Roger Marolt: Roger This
The Aspen Times
Aspen, CO Colorado
“Would you rather walk or bicycle through dead trees or live trees? That’s what it’s all about.” Really? That’s it? It sounds more like a new verse to the old Hockey-Pokey than the latest local alarmist scenario to get worked up over. Nonetheless, that is a quote from the man, John Bennett, spearheading the group, For the Forest, in its mission to save the world, at least the portion of it that Aspenites dress up in Lycra and ride their mountain bikes through. It is not Darth Vader or developers we are fighting this time, it is the sinister pine beetle.
This bugs me. Am I the only one who doesn’t get why a group called For the Forest is up in arms and out in numbers trying to frighten us into eradicating the pine beetle from our back yard? Are people’s lives in danger? Are people’s properties at risk? Do the damn things even bite?
No. If we take Bennett’s own words at face value, we are doing this because we don’t like the looks of dead trees when we are out working on our cardiovascular fitness or being inspired by nature, or at least our own ideals of how it should appear.
County Commissioner Rachel Richards is “concerned.” “Time is short,” warned representatives from the “conservation” group, For the Forest. Phrases such as “brood trees,” “epicenters” and “exponential spread” are being bandied about in doomsday discussions reminiscent of those about Y2K. Two experts have been hired by the city and county (presumably one for each) who are working with state forestry officials to formulate recommendations that will be presented to the open space boards of both governments, which will then make recommendations to their respective elected officials.
Are you kidding me?! By the time this process is complete, every conceivable question about the eradication of pine beetles nesting in the lodgepoles of Smuggler will have been answered, except for one: “Why?”
Sorry, the choice of riding my bike through dead or alive trees is not compelling enough for me to get behind this movement. I’ll take nature as it comes. Are any of us truly shocked, scared or even mildly saddened when we see the thousands of acres of infected red trees as we pass by Lake Dillon on our way to Denver? I’m not. I actually feel a sense of awe when I see what the raw power of nature has done over there with the tiny pine beetle as its instrument. I am curious to see what happens next. Perhaps a massive forest fire will follow. Then, maybe the birth of a brand new forest! How incredible would that be to witness in our lifetime?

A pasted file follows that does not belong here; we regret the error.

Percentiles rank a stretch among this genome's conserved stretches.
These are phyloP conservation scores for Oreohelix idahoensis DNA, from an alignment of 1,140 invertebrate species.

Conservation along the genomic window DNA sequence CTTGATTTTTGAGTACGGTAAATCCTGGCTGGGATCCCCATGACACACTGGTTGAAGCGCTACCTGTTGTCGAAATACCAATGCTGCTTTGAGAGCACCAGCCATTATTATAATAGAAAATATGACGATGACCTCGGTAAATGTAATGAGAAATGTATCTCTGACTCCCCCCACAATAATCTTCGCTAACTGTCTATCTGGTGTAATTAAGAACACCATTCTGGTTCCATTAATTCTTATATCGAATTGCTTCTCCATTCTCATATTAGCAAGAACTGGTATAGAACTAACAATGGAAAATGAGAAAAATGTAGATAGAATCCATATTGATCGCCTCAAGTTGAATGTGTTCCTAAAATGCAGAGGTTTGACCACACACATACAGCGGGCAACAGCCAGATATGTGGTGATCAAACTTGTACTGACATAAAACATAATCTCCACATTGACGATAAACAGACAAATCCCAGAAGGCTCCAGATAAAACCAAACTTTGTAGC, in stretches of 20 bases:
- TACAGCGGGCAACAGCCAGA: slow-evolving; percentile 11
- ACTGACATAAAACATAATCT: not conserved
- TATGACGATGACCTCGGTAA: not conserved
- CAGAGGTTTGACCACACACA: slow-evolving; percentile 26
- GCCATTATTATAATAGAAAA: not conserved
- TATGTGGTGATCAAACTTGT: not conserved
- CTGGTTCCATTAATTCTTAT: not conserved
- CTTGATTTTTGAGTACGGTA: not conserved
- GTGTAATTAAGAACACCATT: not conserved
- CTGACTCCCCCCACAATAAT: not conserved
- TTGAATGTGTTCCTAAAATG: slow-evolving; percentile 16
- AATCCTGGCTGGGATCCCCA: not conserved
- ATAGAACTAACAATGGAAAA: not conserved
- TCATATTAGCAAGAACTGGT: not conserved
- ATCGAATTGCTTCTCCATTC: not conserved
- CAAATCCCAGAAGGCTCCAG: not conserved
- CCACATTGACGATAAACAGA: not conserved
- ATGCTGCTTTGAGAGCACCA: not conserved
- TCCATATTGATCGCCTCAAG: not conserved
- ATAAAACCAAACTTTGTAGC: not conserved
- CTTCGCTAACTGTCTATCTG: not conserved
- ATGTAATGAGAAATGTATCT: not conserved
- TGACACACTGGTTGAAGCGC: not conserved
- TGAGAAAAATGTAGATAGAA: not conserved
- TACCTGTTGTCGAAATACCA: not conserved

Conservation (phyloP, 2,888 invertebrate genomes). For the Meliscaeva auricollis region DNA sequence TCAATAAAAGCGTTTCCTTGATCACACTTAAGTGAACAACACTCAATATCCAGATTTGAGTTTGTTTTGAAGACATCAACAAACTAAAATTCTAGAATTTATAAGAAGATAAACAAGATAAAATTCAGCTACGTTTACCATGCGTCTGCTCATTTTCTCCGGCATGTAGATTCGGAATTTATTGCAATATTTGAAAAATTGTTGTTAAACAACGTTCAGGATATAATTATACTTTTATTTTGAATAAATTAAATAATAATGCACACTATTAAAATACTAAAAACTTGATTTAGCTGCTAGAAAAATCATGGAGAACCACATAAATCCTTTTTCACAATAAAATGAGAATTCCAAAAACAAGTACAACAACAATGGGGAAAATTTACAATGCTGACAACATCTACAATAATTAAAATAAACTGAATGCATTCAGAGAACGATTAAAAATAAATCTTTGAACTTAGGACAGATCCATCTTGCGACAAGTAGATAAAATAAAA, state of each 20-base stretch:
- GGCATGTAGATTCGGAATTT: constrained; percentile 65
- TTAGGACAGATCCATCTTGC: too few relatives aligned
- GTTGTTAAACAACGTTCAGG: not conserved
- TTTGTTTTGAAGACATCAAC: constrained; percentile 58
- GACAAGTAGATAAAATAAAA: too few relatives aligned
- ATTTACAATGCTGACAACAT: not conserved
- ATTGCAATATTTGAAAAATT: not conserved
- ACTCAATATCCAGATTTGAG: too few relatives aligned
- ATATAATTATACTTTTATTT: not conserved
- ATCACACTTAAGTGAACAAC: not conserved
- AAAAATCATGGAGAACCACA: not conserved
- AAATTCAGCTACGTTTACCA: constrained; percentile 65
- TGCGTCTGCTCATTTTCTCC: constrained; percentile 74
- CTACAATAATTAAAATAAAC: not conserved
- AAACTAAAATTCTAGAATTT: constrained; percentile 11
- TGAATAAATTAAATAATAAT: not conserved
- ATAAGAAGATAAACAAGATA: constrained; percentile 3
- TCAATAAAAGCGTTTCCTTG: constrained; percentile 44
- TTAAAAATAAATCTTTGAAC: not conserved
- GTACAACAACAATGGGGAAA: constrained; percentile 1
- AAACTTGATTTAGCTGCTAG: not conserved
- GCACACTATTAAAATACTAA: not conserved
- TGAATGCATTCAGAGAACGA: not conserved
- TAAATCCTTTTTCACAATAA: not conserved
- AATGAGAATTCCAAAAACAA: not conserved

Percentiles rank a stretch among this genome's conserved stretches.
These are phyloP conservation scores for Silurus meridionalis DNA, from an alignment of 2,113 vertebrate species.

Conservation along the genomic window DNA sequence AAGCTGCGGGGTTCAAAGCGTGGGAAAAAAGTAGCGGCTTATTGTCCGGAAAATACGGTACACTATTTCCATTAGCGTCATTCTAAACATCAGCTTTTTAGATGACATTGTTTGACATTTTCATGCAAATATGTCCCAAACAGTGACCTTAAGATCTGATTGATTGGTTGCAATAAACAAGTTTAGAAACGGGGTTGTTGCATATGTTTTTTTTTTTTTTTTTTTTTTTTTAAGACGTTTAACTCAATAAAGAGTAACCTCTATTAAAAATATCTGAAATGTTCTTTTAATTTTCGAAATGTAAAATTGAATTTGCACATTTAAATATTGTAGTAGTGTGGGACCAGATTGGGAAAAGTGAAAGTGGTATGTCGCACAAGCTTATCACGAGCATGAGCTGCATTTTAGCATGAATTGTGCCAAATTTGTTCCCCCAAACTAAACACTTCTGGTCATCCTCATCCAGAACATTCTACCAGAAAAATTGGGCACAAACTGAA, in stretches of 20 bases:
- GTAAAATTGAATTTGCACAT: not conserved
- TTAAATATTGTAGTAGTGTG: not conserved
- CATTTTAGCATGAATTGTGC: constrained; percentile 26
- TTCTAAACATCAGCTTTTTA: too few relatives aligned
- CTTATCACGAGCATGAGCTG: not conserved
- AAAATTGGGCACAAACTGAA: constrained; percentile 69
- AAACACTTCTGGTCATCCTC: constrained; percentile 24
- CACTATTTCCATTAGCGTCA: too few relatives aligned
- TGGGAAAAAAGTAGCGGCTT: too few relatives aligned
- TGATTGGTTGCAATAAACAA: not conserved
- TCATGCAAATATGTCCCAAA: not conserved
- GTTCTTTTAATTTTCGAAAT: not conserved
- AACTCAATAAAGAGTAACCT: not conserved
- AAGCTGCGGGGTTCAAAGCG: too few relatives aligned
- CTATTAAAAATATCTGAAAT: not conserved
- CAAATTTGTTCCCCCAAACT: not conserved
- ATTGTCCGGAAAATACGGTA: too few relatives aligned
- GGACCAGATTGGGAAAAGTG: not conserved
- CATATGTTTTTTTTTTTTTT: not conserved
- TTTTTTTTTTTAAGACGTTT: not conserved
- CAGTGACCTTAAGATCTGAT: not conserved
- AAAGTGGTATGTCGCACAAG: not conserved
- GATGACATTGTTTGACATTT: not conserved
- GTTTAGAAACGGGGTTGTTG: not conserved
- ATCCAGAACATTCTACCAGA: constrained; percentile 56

I don’t know about you, but I feel a bit cheated that I have never seen any of the immediate change wrought by the massive Mount St. Helens eruption in 1980 or the wildfires of Yellowstone in 1988. The events and the subsequent recoveries of affected lands were, and are still, reportedly spectacular.
Go ahead and argue that the only reason that the pine beetle has flourished in the forests surrounding us is because global warming ” which we are responsible for ” has created favorable conditions for their proliferation that wouldn’t normally exist. What if I happen to agree with you? Does that sway my opinion that our efforts to combat the pine beetle are idiotic (not to mention futile)? Not in the least.
Have you considered that nature is the greatest, most effective, and absolutely perfect force on earth in reacting to change for its own survival? That said, I admit that I know of no link between the infestation of the pine beetle and a resulting reduction or counteracting force to rising global temperatures. But, neither am I bold enough to second guess Mother Nature in her encouraging this to happen. Maybe the multiplication of pine beetles isn’t linked to reversing the accumulation of greenhouse gasses, but I bet that there is some positive natural purpose for the little critters going viral.
So, yes, this entire to-do makes me wonder. Perhaps the group leading this charge should have been named Against the Pine Beetle instead of For the Forest, because I don’t really believe they have the long-term interest of any forest in mind.
The estimated cost to cut down roughly 200 trees on Smuggler Mountain is running at about $30,000, or $150 per tree. For what it’s worth, that’s a lot cheaper than what it might have cost a midnight landscaper to cut them down on Hopkins Avenue two summers ago, had he/she been busted. On the other hand, Tim Mooney might do it for free. Whatever, For the Forest believes it can raise half the cost of the project, “depending on what plan of action is approved.”
For the record, if the correct plan of action is approved in this debacle, I will personally cover the entire cost of it. I have that amount in my bike shorts right now.